Counsellor, Psychiatrist, Psychologist, or Accredited Mental Health Social Worker?

Is Atlas Counselling the Right Service For You?

From the beginning, it is important that you understand some of the fundamental differences between some of the more common ‘helping’ professions before deciding whether Atlas Counselling is likely to provide you with the service that is appropriate for your needs.  What is appropriate is determined by your individual situation/circumstances/expectations.  It is possible that you might benefit from more than one of these services.  If you remain unclear or uncertain as to whether or not Atlas Counselling may be a good fit for you, you are encouraged to phone or email to discuss your needs and expectations and clarify your understanding.

Many people consider that Counsellors, Psychiatrists, and Psychologists provide much the same kinds of services, or incorrectly, use the terms interchangeably.  Many may not be aware of the distinction of an Accredited Mental Health Social Worker (AMHSW) but it is worth defining here none-the-less, as you may find the information useful as you try to determine the best practitioner for you need.

Confusingly, with the exception of a Psychiatrist (at least, not that I have seen), Counsellors, psychologists, and AMHSW all market that they provide “counselling services”, even though psychologist provide psychological services, and AMHSW provide social work services.  Furthermore, despite their associations fighting to protect their titles, some psychologists and AMHSW persist in referring to themselves as counsellors – the justification being that they “provide counselling” and that the title Counsellor is not a protected title.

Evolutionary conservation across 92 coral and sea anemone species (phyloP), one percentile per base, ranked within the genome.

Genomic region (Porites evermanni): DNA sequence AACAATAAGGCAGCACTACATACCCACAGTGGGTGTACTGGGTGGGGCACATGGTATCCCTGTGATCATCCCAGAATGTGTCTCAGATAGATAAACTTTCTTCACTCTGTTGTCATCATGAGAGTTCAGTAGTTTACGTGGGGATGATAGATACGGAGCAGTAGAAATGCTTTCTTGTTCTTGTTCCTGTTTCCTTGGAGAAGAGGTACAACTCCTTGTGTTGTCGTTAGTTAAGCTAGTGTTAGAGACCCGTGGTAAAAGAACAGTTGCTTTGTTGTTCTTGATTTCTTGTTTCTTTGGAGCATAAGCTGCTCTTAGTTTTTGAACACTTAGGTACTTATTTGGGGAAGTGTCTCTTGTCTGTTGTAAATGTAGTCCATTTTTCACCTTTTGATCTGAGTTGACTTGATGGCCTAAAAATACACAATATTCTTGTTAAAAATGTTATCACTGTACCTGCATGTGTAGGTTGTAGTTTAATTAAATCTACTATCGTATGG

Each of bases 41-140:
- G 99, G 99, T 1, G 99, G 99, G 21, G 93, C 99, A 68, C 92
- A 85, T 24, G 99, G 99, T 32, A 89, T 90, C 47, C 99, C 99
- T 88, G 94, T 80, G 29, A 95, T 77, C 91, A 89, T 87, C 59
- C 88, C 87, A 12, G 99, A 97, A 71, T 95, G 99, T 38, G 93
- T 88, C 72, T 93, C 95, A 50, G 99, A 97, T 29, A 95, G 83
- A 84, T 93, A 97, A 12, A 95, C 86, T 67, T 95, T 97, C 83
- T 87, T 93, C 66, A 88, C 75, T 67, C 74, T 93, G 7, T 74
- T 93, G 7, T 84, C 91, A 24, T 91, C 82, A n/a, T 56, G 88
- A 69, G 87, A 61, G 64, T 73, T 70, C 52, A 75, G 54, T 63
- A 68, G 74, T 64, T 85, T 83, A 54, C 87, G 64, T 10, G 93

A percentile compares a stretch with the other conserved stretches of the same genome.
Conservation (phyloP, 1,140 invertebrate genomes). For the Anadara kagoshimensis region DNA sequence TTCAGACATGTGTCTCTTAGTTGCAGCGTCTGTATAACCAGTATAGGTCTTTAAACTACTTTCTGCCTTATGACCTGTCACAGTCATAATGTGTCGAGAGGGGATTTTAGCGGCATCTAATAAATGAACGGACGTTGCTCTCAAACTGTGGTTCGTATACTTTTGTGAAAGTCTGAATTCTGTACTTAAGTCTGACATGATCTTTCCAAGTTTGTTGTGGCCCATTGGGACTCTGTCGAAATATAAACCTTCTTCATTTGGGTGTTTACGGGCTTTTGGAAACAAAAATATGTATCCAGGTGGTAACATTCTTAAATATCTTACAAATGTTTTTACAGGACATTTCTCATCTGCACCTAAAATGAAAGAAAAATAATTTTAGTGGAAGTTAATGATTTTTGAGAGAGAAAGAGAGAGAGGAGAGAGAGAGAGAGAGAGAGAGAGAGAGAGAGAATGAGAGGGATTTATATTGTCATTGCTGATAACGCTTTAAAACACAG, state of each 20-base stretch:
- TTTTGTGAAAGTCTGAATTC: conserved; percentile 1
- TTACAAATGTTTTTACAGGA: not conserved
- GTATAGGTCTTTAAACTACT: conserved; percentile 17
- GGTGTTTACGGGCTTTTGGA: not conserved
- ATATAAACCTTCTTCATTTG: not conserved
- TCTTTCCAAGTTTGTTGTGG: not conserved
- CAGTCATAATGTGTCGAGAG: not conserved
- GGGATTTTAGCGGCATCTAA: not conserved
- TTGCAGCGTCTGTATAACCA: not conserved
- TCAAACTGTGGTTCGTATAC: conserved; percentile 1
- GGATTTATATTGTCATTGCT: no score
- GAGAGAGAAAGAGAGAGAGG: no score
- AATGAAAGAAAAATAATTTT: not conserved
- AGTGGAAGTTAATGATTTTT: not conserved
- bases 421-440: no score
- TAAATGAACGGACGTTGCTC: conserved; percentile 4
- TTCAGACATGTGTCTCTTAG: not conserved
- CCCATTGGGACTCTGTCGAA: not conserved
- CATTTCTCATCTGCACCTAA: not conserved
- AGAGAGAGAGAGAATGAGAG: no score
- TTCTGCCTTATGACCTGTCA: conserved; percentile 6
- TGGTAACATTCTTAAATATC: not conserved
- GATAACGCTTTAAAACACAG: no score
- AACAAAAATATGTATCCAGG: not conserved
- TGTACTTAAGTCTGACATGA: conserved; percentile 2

The reality is that psychology and social work training and qualifications do not actual cover Counselling.  Frustratingly for the Counselling profession, the term ‘counselling’ is used in the dictionary sense as a verb, a “doing word”, not as a noun, as a name for a group of people specifically trained in providing Counselling services and using Counselling skills.  Perhaps erroneously or arrogantly, you may note my persistent use of the capital ‘C’ when referring to the Counselling profession, or to a Counsellor – it is my protest against Counselling being co-opted by people and sectors that are not trained to provide that specific service.  Other times, because they say they provide counselling, you could be forgiven for assuming that they are a Counsellor.  It is another thing to consider when seeking your ‘fit’ for therapy.

To further add to the confusion, your GP may recommend Counselling, but will then provide a referral to see a psychologist or an AMHSW – this is due to registered psychologists and registered AMHSW services currently being eligible to be claimed (in part) through Medicare.  On the other hand, Counsellors are not currently eligible for the Medicare rebate.  There is more information about this here.  The point is that not all ‘counsellors’ are Counsellors, and the qualification/s the individual practitioner holds will determine whether they are providing actual Counselling services or not, so it is worth considering asking the question.

What is a Psychiatrist?

Put simply, a psychiatrist is a medical doctor who has specialised in the study of the brain.  As a result of medical training and authority, a psychiatrist is able to provide a diagnosis of mental illness or disorder, where it is appropriate or necessary to do so, and is also able to prescribe medications.